Whilst many parents struggle to get their babies down to sleep each night, there are some babies for whom sleep is unattainable. There is a host of bizarre but fairly common ailments out there that rob sweet babies of their delicious slumber. This week we feature Ankyloglossia.
Ankyloglossia AKA Tongue Tie is a condition that affects 4% of newborns. Born with an extra piece of skin between their tongue and the floor of their mouths, these babies’ tongues appear heart-shaped and cannot protrude out of their mouths. The change in shape and decreased tongue movements can have a profound impact on the baby’s ability to latch at the breast and even to drink from a bottle. There is also concern regarding teeth formation, speech production and oral hygiene in the long-term.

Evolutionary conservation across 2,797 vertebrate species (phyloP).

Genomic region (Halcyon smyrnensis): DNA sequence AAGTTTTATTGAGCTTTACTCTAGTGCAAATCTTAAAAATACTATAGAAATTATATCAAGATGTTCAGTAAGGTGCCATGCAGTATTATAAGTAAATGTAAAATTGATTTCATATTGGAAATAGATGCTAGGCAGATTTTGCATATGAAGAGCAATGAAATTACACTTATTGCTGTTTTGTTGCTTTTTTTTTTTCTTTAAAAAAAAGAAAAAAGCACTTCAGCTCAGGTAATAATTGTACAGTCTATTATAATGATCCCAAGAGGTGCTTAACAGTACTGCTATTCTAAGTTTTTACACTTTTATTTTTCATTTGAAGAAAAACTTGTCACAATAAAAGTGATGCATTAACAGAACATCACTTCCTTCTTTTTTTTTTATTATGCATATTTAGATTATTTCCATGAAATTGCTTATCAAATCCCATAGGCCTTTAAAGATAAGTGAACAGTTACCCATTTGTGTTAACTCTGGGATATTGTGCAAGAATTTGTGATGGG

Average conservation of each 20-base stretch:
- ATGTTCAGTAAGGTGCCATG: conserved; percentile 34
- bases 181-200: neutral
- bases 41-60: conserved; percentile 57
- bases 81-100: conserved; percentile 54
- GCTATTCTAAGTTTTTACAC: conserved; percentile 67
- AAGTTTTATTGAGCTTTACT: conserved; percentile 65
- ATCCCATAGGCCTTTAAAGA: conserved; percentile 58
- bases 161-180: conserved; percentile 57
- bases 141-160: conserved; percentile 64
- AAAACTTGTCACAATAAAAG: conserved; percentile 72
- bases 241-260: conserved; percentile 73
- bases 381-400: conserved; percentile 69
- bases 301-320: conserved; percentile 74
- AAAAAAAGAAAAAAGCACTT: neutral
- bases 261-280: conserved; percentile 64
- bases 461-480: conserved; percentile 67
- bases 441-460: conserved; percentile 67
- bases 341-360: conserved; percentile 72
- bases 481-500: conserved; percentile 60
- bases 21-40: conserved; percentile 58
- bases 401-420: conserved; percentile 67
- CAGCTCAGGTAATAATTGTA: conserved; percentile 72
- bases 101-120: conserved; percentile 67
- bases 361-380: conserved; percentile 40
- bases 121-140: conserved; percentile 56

If you are a regular Sealy blog reader you will know that the Sealy team recognizes that a good night’s sleep is invaluable and often influenced by what you eat. The Eat Right, Sleep Tight recipes are designed to help you live healthily and sleep soundly.
If your newborn baby is unable to settle into a feed on the breast and unable to stay asleep after a feed, then it may be worth taking a look under their tongue to see if a tongue-tie is not to blame. A baby with a significant tongue-tie is a frustrated, tired and hungry baby and it is likely that no one in your home is getting a good night’s sleep.
Paediatricians; Lactation Consultants; and Ear Nose and Throat specialists can all diagnose ankyloglossia. Once diagnosed, a frenuloplasty can be performed– a small incision is made into the extra piece of skin to release the tongue and uncover the salivary glands. In the case of newborns, no anaesthetic is required and the baby is able to feed immediately after the procedure.
Once the tongue-tie is removed, mothers report that breastfeeding is less painful and far more efficient as the baby latches and drinks rather than pulling on and off. With better feeding comes better sleeping and a far happier mom and babe.